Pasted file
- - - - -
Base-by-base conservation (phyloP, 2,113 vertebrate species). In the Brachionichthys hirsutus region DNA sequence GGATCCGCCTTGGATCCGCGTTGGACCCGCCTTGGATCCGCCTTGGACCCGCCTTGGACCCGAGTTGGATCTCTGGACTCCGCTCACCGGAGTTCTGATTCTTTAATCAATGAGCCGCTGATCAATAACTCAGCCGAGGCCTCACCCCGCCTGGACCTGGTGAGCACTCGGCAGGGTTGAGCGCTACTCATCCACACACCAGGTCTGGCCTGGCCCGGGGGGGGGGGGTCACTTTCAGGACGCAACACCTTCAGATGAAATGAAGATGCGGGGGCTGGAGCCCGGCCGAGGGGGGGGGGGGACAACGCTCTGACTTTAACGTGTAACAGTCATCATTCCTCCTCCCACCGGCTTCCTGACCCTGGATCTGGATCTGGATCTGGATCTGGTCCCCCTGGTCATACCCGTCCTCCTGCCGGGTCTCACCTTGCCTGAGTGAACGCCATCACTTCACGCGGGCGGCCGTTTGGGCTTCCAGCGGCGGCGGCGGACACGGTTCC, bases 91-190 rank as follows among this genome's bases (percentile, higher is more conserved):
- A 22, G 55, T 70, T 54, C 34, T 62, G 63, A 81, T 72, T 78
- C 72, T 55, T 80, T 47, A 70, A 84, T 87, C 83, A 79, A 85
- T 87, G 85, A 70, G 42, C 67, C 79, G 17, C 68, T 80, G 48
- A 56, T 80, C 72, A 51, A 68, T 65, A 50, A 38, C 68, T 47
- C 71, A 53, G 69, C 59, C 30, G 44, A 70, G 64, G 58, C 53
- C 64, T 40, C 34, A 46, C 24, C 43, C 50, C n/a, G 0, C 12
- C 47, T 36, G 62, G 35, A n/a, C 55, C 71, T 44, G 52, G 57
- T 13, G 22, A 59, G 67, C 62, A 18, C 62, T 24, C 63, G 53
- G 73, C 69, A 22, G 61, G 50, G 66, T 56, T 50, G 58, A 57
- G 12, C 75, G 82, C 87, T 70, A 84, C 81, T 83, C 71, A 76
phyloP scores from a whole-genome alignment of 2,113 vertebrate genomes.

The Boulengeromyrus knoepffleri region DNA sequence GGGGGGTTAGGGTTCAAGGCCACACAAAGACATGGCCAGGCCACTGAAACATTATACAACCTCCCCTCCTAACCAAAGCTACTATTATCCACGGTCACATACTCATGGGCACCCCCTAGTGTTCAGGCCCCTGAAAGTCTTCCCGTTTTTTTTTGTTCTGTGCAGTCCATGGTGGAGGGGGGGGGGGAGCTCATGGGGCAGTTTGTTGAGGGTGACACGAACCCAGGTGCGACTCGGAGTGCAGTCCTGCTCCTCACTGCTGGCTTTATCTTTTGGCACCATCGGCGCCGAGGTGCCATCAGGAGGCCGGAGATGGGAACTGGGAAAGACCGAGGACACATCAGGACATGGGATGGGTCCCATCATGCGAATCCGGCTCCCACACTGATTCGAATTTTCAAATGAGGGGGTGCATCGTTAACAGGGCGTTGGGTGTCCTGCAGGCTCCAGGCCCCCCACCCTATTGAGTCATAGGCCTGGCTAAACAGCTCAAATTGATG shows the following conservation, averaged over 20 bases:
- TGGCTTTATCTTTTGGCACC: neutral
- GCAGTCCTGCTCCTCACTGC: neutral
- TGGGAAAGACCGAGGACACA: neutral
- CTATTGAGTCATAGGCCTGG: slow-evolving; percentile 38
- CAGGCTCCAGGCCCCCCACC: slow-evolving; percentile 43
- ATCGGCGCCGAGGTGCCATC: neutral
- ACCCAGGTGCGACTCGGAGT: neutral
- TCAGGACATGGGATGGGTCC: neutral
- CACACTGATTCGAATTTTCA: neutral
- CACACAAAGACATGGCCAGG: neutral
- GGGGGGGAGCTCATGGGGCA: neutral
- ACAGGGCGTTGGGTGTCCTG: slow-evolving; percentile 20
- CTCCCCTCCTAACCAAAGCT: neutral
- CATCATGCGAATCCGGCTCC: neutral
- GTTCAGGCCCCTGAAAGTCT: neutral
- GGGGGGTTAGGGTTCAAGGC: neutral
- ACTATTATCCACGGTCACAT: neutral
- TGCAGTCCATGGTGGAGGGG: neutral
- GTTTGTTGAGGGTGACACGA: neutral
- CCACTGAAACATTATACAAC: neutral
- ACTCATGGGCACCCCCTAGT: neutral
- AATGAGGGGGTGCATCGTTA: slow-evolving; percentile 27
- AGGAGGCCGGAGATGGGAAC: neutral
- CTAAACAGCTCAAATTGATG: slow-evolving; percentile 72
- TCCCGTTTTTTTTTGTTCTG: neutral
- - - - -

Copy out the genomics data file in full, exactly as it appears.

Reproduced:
Base-by-base conservation (phyloP, 2,113 vertebrate species). In the Brachionichthys hirsutus region DNA sequence GGATCCGCCTTGGATCCGCGTTGGACCCGCCTTGGATCCGCCTTGGACCCGCCTTGGACCCGAGTTGGATCTCTGGACTCCGCTCACCGGAGTTCTGATTCTTTAATCAATGAGCCGCTGATCAATAACTCAGCCGAGGCCTCACCCCGCCTGGACCTGGTGAGCACTCGGCAGGGTTGAGCGCTACTCATCCACACACCAGGTCTGGCCTGGCCCGGGGGGGGGGGGTCACTTTCAGGACGCAACACCTTCAGATGAAATGAAGATGCGGGGGCTGGAGCCCGGCCGAGGGGGGGGGGGGACAACGCTCTGACTTTAACGTGTAACAGTCATCATTCCTCCTCCCACCGGCTTCCTGACCCTGGATCTGGATCTGGATCTGGATCTGGTCCCCCTGGTCATACCCGTCCTCCTGCCGGGTCTCACCTTGCCTGAGTGAACGCCATCACTTCACGCGGGCGGCCGTTTGGGCTTCCAGCGGCGGCGGCGGACACGGTTCC, bases 91-190 rank as follows among this genome's bases (percentile, higher is more conserved):
- A 22, G 55, T 70, T 54, C 34, T 62, G 63, A 81, T 72, T 78
- C 72, T 55, T 80, T 47, A 70, A 84, T 87, C 83, A 79, A 85
- T 87, G 85, A 70, G 42, C 67, C 79, G 17, C 68, T 80, G 48
- A 56, T 80, C 72, A 51, A 68, T 65, A 50, A 38, C 68, T 47
- C 71, A 53, G 69, C 59, C 30, G 44, A 70, G 64, G 58, C 53
- C 64, T 40, C 34, A 46, C 24, C 43, C 50, C n/a, G 0, C 12
- C 47, T 36, G 62, G 35, A n/a, C 55, C 71, T 44, G 52, G 57
- T 13, G 22, A 59, G 67, C 62, A 18, C 62, T 24, C 63, G 53
- G 73, C 69, A 22, G 61, G 50, G 66, T 56, T 50, G 58, A 57
- G 12, C 75, G 82, C 87, T 70, A 84, C 81, T 83, C 71, A 76
phyloP scores from a whole-genome alignment of 2,113 vertebrate genomes.

The Boulengeromyrus knoepffleri region DNA sequence GGGGGGTTAGGGTTCAAGGCCACACAAAGACATGGCCAGGCCACTGAAACATTATACAACCTCCCCTCCTAACCAAAGCTACTATTATCCACGGTCACATACTCATGGGCACCCCCTAGTGTTCAGGCCCCTGAAAGTCTTCCCGTTTTTTTTTGTTCTGTGCAGTCCATGGTGGAGGGGGGGGGGGAGCTCATGGGGCAGTTTGTTGAGGGTGACACGAACCCAGGTGCGACTCGGAGTGCAGTCCTGCTCCTCACTGCTGGCTTTATCTTTTGGCACCATCGGCGCCGAGGTGCCATCAGGAGGCCGGAGATGGGAACTGGGAAAGACCGAGGACACATCAGGACATGGGATGGGTCCCATCATGCGAATCCGGCTCCCACACTGATTCGAATTTTCAAATGAGGGGGTGCATCGTTAACAGGGCGTTGGGTGTCCTGCAGGCTCCAGGCCCCCCACCCTATTGAGTCATAGGCCTGGCTAAACAGCTCAAATTGATG shows the following conservation, averaged over 20 bases:
- TGGCTTTATCTTTTGGCACC: neutral
- GCAGTCCTGCTCCTCACTGC: neutral
- TGGGAAAGACCGAGGACACA: neutral
- CTATTGAGTCATAGGCCTGG: slow-evolving; percentile 38
- CAGGCTCCAGGCCCCCCACC: slow-evolving; percentile 43
- ATCGGCGCCGAGGTGCCATC: neutral
- ACCCAGGTGCGACTCGGAGT: neutral
- TCAGGACATGGGATGGGTCC: neutral
- CACACTGATTCGAATTTTCA: neutral
- CACACAAAGACATGGCCAGG: neutral
- GGGGGGGAGCTCATGGGGCA: neutral
- ACAGGGCGTTGGGTGTCCTG: slow-evolving; percentile 20
- CTCCCCTCCTAACCAAAGCT: neutral
- CATCATGCGAATCCGGCTCC: neutral
- GTTCAGGCCCCTGAAAGTCT: neutral
- GGGGGGTTAGGGTTCAAGGC: neutral
- ACTATTATCCACGGTCACAT: neutral
- TGCAGTCCATGGTGGAGGGG: neutral
- GTTTGTTGAGGGTGACACGA: neutral
- CCACTGAAACATTATACAAC: neutral
- ACTCATGGGCACCCCCTAGT: neutral
- AATGAGGGGGTGCATCGTTA: slow-evolving; percentile 27
- AGGAGGCCGGAGATGGGAAC: neutral
- CTAAACAGCTCAAATTGATG: slow-evolving; percentile 72
- TCCCGTTTTTTTTTGTTCTG: neutral